And you have outlined these areas of the business that they plan to break up, as is often the case the devil is very much in the detail and this is not going to be an overnight transformation - it’s going to take actually several years before it takes effect. So don’t just think that tomorrow morning we’ll wake up and there will be lots of new brands on the high street.

Q3: Who might buy them?

KM: Well that’s an interesting question and one or two organisations have already declared an interest to go into the world of banking. So the likes of Tesco – they have been very vocal in terms of their business plans and clearly Virgin have got an appetite to go down this route, they w ere one of the organisations that where looking at picking up on the fallout of Northern Rock. Clearly now that they have applied for banking licences there is an opportunity there.

I don’t know the details in terms of whether they would be prepared to wait for the period that we are talking about here. I think the one thing that is clear is the Government don’t want these assets to be taken up by other existing banks, because otherwise you get back to the same situation. So it is meant to spread this across new entrants into the market place.

Q4: So the other banking giants such as HSBC and Barclays, they’re not going to be able to bid, are they?

KM: No, that is the theory behind it. What we are doing here is, or what the Government is doing here is, creating a platform for a strong sale. So what they will do is divorce the assets – the good ones and the not so good ones – so they will create a better case I guess for prospective buyers.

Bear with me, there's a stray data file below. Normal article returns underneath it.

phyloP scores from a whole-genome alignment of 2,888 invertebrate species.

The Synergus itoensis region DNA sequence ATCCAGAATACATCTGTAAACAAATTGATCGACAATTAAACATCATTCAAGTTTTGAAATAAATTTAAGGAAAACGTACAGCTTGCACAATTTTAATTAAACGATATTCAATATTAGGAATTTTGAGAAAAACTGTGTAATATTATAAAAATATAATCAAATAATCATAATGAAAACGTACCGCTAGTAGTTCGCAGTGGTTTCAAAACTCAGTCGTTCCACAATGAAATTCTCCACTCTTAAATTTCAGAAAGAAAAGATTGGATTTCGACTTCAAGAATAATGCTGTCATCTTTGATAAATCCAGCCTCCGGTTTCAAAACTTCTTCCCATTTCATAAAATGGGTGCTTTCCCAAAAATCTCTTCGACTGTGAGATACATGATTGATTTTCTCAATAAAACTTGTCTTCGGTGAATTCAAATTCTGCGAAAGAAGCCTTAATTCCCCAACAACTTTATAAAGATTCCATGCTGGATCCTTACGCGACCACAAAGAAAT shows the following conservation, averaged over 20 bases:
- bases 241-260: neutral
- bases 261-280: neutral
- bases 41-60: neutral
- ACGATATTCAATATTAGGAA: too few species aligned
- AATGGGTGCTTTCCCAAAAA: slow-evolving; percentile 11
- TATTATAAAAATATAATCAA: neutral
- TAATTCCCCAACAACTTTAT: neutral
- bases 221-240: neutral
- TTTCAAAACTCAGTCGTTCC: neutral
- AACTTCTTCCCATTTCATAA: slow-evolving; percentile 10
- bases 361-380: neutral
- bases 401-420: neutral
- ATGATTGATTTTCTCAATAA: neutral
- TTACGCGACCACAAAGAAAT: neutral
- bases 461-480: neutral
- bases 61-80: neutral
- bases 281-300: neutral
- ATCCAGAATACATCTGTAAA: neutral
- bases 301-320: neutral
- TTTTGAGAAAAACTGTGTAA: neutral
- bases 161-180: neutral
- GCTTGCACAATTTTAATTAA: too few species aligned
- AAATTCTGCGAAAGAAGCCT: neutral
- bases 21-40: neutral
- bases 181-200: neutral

The one thing that we need to consider is that most of us are not only consumers or customers but also taxpayers, so we have go to make sure that there is a right balance between creating an environment that adds competition and not creating basically a fire sale that means these assets are sold off cheaply and we have to carry the burden of that for many years to come wearing our taxpayer hat.

Q5: Obviously you said it’s not going to happen overnight, but if you have a mortgage or a savings account with one of the brands that going to be sold off, what will it mean? Will your terms and conditions change? Will the rate you’re on change?